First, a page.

The reason derivative products exist is that users often need customized products as the standardization of exchange products can lead to hedging mismatches and gap exposures.

The main differences between exchange and OTC products can be viewed as follows:

OTC Options

What are OTC Options?

OTC options are exotic options that trade in the over-the-counter market rather than on a formal exchange like exchange traded option contracts.

Key Takeaways

  • OTC options are exotic options that trade in the over-the-counter market rather than on a formal exchange like exchange traded option contracts.
  • OTC options are the result of a private transaction between the buyer and the seller.
  • OTC option strike prices and expiration dates are not standardized, which allows participants to define their own terms, and there is no secondary market.

Understanding OTC Options

Investors turn to OTC options when the listed options do not quite meet their needs. The flexibility of these options is attractive to many investors. There is no standardization of strike prices and expiration dates, so participants essentially define their own terms and there is no secondary market. As with other OTC markets, these options transact directly between buyer and seller. However, brokers and market makers participating in OTC option markets are usually regulated by some government agency, like FINRA in the U.S.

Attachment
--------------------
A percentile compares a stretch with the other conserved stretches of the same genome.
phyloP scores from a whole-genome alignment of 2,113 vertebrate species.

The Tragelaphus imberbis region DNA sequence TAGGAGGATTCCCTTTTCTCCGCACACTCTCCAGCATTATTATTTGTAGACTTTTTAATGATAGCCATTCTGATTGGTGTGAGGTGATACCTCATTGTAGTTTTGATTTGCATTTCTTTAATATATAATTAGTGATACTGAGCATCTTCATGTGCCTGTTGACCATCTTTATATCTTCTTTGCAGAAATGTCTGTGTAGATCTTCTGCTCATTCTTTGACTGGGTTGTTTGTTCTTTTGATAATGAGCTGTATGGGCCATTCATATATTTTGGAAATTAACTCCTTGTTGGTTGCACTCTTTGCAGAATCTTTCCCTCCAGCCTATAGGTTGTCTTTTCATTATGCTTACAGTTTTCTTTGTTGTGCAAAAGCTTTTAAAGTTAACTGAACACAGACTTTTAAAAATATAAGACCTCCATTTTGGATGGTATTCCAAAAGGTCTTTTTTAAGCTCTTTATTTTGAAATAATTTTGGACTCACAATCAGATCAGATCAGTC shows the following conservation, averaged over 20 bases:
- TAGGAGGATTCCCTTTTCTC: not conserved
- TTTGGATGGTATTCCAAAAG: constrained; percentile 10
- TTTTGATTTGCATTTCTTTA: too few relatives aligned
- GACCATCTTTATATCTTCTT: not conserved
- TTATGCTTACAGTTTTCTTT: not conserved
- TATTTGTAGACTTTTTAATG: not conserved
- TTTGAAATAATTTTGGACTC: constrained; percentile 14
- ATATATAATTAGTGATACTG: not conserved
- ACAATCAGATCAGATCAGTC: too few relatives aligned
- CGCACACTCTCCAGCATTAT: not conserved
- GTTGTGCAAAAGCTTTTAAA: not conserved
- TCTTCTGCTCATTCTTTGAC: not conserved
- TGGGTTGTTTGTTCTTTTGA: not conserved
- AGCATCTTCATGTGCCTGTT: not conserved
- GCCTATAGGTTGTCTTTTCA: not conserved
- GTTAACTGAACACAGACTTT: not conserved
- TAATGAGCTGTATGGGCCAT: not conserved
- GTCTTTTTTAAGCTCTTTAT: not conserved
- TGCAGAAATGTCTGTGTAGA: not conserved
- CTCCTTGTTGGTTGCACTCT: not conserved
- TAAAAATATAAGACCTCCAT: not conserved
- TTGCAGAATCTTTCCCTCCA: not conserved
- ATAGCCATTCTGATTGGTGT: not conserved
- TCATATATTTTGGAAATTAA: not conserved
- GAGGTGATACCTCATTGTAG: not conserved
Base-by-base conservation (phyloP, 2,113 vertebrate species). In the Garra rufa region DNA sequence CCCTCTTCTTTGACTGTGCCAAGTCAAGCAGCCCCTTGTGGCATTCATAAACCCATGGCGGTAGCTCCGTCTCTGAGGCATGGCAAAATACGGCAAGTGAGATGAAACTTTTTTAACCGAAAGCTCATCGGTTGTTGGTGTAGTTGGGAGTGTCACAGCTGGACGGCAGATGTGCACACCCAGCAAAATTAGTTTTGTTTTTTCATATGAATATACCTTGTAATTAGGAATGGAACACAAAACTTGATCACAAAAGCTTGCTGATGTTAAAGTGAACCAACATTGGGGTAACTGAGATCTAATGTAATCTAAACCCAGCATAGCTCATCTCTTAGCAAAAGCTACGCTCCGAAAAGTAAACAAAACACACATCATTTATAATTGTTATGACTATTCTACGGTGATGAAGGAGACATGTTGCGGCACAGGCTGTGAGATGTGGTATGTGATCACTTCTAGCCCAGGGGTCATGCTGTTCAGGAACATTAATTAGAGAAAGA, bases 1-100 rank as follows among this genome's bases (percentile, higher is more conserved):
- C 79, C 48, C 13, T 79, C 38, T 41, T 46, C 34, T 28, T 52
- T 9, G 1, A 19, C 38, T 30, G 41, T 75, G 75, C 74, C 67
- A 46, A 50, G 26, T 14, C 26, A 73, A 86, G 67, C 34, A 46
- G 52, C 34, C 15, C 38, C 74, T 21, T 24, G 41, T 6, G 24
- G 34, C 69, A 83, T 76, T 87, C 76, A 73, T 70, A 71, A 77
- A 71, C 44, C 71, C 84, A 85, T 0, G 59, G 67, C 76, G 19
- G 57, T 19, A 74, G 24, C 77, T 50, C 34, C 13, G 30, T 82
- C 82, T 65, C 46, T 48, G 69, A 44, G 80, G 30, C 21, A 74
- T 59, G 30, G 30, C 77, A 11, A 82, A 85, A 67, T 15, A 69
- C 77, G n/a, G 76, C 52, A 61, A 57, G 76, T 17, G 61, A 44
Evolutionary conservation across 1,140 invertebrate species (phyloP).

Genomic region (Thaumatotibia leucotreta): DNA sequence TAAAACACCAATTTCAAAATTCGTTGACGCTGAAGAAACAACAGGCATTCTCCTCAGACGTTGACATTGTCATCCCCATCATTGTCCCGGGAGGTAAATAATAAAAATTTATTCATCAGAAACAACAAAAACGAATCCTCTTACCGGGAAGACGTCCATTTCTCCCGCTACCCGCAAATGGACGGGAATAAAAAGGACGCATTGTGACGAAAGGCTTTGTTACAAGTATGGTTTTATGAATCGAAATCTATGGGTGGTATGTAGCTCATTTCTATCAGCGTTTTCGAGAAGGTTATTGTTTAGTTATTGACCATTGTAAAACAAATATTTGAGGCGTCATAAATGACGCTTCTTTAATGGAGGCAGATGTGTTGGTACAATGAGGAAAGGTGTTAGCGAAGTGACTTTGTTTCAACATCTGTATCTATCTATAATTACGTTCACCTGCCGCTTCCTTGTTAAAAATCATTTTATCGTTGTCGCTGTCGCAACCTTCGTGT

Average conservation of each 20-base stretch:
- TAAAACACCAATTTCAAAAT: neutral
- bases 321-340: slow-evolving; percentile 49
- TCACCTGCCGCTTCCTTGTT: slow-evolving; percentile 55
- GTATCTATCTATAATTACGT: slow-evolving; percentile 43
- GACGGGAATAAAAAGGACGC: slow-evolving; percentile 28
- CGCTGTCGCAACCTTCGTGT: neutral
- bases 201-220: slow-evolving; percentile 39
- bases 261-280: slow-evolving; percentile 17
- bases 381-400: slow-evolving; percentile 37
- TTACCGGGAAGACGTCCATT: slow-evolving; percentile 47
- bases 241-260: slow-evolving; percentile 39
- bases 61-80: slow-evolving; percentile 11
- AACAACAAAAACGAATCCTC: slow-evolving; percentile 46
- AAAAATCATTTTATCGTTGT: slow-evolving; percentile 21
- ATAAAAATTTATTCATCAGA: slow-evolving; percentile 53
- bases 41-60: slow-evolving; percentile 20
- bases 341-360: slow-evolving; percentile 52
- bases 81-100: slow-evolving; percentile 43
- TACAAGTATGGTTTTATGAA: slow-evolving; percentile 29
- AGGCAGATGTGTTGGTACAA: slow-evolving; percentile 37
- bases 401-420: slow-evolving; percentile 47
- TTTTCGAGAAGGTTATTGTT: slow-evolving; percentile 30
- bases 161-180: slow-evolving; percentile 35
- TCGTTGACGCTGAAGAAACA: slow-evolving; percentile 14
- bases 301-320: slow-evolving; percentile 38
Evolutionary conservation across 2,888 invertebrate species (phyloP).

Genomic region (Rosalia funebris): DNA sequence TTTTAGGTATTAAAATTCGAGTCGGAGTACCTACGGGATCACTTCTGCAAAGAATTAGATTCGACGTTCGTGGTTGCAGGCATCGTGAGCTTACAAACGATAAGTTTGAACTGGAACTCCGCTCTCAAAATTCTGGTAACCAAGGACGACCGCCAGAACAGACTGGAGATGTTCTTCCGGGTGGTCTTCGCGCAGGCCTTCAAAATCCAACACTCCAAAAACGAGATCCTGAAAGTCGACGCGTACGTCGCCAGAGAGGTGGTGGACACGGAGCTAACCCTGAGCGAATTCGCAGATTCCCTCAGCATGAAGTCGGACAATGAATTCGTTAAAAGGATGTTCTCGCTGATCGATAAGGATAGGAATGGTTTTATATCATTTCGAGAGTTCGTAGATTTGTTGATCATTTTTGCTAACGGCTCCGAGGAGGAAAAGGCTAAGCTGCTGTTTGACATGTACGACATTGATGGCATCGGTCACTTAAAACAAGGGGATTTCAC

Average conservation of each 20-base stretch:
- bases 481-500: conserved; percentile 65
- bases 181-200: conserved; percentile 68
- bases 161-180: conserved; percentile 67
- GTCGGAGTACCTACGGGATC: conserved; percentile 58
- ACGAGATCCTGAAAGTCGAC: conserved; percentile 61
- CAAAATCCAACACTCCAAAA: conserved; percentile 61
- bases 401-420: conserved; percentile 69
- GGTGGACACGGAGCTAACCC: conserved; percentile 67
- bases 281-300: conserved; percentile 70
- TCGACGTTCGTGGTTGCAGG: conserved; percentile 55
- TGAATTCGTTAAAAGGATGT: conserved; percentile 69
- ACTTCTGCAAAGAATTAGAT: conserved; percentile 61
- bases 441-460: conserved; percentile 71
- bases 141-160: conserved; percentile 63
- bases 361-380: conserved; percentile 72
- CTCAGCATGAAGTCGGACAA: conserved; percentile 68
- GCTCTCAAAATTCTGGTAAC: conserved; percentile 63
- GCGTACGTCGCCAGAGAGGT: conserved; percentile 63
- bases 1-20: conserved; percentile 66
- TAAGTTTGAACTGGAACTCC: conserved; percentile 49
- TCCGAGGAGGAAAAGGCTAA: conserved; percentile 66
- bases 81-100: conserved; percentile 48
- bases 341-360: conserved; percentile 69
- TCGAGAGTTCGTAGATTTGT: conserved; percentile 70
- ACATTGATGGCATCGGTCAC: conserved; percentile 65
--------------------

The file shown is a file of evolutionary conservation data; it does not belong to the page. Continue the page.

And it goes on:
With OTC options, both hedgers and speculators avoid the restrictions placed on listed options by their respective exchanges. This flexibility allows participants to achieve their desired position more precisely and cost-effectively.

Aside from the trading venue, OTC options differ from listed options because they are the result of a private transaction between the buyer and the seller. On an exchange, options must clear through the clearing house. This clearing house step essentially places the exchange as the middleman. The market also sets specific terms for strike prices, such as every five points, and expiration dates, such as on a particular day of each month.